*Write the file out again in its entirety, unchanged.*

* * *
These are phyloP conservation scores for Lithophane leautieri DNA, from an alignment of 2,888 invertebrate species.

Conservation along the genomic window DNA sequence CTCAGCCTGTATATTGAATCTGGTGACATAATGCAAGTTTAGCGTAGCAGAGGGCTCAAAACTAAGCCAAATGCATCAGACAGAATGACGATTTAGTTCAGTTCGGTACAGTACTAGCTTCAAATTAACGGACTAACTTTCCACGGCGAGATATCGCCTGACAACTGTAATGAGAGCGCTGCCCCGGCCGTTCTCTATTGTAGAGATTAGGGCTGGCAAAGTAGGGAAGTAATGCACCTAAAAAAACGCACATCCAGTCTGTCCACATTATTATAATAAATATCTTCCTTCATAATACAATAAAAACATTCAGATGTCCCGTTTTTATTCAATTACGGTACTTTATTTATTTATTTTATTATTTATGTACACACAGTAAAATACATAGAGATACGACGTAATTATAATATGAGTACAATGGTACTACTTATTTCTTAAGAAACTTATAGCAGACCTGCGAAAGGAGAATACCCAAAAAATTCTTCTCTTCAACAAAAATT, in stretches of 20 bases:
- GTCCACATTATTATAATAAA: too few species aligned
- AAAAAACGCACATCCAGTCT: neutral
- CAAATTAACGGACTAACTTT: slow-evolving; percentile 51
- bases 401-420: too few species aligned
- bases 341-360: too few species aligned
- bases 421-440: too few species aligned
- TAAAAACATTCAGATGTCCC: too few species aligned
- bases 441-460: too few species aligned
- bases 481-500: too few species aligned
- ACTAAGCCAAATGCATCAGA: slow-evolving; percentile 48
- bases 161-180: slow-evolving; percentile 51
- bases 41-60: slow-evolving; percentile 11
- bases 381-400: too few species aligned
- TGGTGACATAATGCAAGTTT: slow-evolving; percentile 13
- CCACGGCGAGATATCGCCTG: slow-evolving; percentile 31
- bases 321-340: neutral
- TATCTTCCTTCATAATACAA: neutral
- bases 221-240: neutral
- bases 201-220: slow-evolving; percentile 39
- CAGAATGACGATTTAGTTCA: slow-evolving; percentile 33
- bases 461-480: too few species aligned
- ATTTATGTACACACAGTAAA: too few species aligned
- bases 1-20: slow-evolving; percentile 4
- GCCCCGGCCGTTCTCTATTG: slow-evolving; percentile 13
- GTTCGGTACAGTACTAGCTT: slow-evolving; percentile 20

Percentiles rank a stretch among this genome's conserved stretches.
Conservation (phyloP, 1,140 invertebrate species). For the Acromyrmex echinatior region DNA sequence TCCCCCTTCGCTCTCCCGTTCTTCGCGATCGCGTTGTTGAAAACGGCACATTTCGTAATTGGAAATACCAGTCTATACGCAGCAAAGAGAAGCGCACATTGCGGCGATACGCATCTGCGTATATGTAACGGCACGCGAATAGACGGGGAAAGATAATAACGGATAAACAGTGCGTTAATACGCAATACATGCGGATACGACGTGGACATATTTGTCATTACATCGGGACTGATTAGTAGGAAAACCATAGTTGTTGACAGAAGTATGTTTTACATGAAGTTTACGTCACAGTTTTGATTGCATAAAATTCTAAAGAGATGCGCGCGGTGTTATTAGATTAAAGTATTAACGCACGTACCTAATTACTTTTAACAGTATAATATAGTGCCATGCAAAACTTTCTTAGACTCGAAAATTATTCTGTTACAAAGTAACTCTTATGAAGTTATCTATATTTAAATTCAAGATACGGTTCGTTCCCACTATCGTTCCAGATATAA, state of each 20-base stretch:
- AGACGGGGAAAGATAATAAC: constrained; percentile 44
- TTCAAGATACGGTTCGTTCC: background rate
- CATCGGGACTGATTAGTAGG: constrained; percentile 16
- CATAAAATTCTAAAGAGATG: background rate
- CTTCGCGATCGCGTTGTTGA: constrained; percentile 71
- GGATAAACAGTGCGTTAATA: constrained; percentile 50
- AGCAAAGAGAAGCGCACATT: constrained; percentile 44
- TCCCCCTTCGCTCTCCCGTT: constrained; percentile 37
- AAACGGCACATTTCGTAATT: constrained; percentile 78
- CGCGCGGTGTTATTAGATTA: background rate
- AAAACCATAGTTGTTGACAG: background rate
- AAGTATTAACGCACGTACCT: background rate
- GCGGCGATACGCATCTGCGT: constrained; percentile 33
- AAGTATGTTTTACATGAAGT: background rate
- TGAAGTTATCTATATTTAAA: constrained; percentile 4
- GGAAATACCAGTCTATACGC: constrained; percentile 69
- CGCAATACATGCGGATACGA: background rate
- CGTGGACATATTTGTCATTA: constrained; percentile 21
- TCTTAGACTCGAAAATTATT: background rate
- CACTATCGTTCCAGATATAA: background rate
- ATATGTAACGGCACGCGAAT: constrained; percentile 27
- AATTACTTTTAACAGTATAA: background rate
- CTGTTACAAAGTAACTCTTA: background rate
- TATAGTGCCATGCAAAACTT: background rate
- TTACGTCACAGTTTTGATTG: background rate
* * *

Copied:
These are phyloP conservation scores for Lithophane leautieri DNA, from an alignment of 2,888 invertebrate species.

Conservation along the genomic window DNA sequence CTCAGCCTGTATATTGAATCTGGTGACATAATGCAAGTTTAGCGTAGCAGAGGGCTCAAAACTAAGCCAAATGCATCAGACAGAATGACGATTTAGTTCAGTTCGGTACAGTACTAGCTTCAAATTAACGGACTAACTTTCCACGGCGAGATATCGCCTGACAACTGTAATGAGAGCGCTGCCCCGGCCGTTCTCTATTGTAGAGATTAGGGCTGGCAAAGTAGGGAAGTAATGCACCTAAAAAAACGCACATCCAGTCTGTCCACATTATTATAATAAATATCTTCCTTCATAATACAATAAAAACATTCAGATGTCCCGTTTTTATTCAATTACGGTACTTTATTTATTTATTTTATTATTTATGTACACACAGTAAAATACATAGAGATACGACGTAATTATAATATGAGTACAATGGTACTACTTATTTCTTAAGAAACTTATAGCAGACCTGCGAAAGGAGAATACCCAAAAAATTCTTCTCTTCAACAAAAATT, in stretches of 20 bases:
- GTCCACATTATTATAATAAA: too few species aligned
- AAAAAACGCACATCCAGTCT: neutral
- CAAATTAACGGACTAACTTT: slow-evolving; percentile 51
- bases 401-420: too few species aligned
- bases 341-360: too few species aligned
- bases 421-440: too few species aligned
- TAAAAACATTCAGATGTCCC: too few species aligned
- bases 441-460: too few species aligned
- bases 481-500: too few species aligned
- ACTAAGCCAAATGCATCAGA: slow-evolving; percentile 48
- bases 161-180: slow-evolving; percentile 51
- bases 41-60: slow-evolving; percentile 11
- bases 381-400: too few species aligned
- TGGTGACATAATGCAAGTTT: slow-evolving; percentile 13
- CCACGGCGAGATATCGCCTG: slow-evolving; percentile 31
- bases 321-340: neutral
- TATCTTCCTTCATAATACAA: neutral
- bases 221-240: neutral
- bases 201-220: slow-evolving; percentile 39
- CAGAATGACGATTTAGTTCA: slow-evolving; percentile 33
- bases 461-480: too few species aligned
- ATTTATGTACACACAGTAAA: too few species aligned
- bases 1-20: slow-evolving; percentile 4
- GCCCCGGCCGTTCTCTATTG: slow-evolving; percentile 13
- GTTCGGTACAGTACTAGCTT: slow-evolving; percentile 20

Percentiles rank a stretch among this genome's conserved stretches.
Conservation (phyloP, 1,140 invertebrate species). For the Acromyrmex echinatior region DNA sequence TCCCCCTTCGCTCTCCCGTTCTTCGCGATCGCGTTGTTGAAAACGGCACATTTCGTAATTGGAAATACCAGTCTATACGCAGCAAAGAGAAGCGCACATTGCGGCGATACGCATCTGCGTATATGTAACGGCACGCGAATAGACGGGGAAAGATAATAACGGATAAACAGTGCGTTAATACGCAATACATGCGGATACGACGTGGACATATTTGTCATTACATCGGGACTGATTAGTAGGAAAACCATAGTTGTTGACAGAAGTATGTTTTACATGAAGTTTACGTCACAGTTTTGATTGCATAAAATTCTAAAGAGATGCGCGCGGTGTTATTAGATTAAAGTATTAACGCACGTACCTAATTACTTTTAACAGTATAATATAGTGCCATGCAAAACTTTCTTAGACTCGAAAATTATTCTGTTACAAAGTAACTCTTATGAAGTTATCTATATTTAAATTCAAGATACGGTTCGTTCCCACTATCGTTCCAGATATAA, state of each 20-base stretch:
- AGACGGGGAAAGATAATAAC: constrained; percentile 44
- TTCAAGATACGGTTCGTTCC: background rate
- CATCGGGACTGATTAGTAGG: constrained; percentile 16
- CATAAAATTCTAAAGAGATG: background rate
- CTTCGCGATCGCGTTGTTGA: constrained; percentile 71
- GGATAAACAGTGCGTTAATA: constrained; percentile 50
- AGCAAAGAGAAGCGCACATT: constrained; percentile 44
- TCCCCCTTCGCTCTCCCGTT: constrained; percentile 37
- AAACGGCACATTTCGTAATT: constrained; percentile 78
- CGCGCGGTGTTATTAGATTA: background rate
- AAAACCATAGTTGTTGACAG: background rate
- AAGTATTAACGCACGTACCT: background rate
- GCGGCGATACGCATCTGCGT: constrained; percentile 33
- AAGTATGTTTTACATGAAGT: background rate
- TGAAGTTATCTATATTTAAA: constrained; percentile 4
- GGAAATACCAGTCTATACGC: constrained; percentile 69
- CGCAATACATGCGGATACGA: background rate
- CGTGGACATATTTGTCATTA: constrained; percentile 21
- TCTTAGACTCGAAAATTATT: background rate
- CACTATCGTTCCAGATATAA: background rate
- ATATGTAACGGCACGCGAAT: constrained; percentile 27
- AATTACTTTTAACAGTATAA: background rate
- CTGTTACAAAGTAACTCTTA: background rate
- TATAGTGCCATGCAAAACTT: background rate
- TTACGTCACAGTTTTGATTG: background rate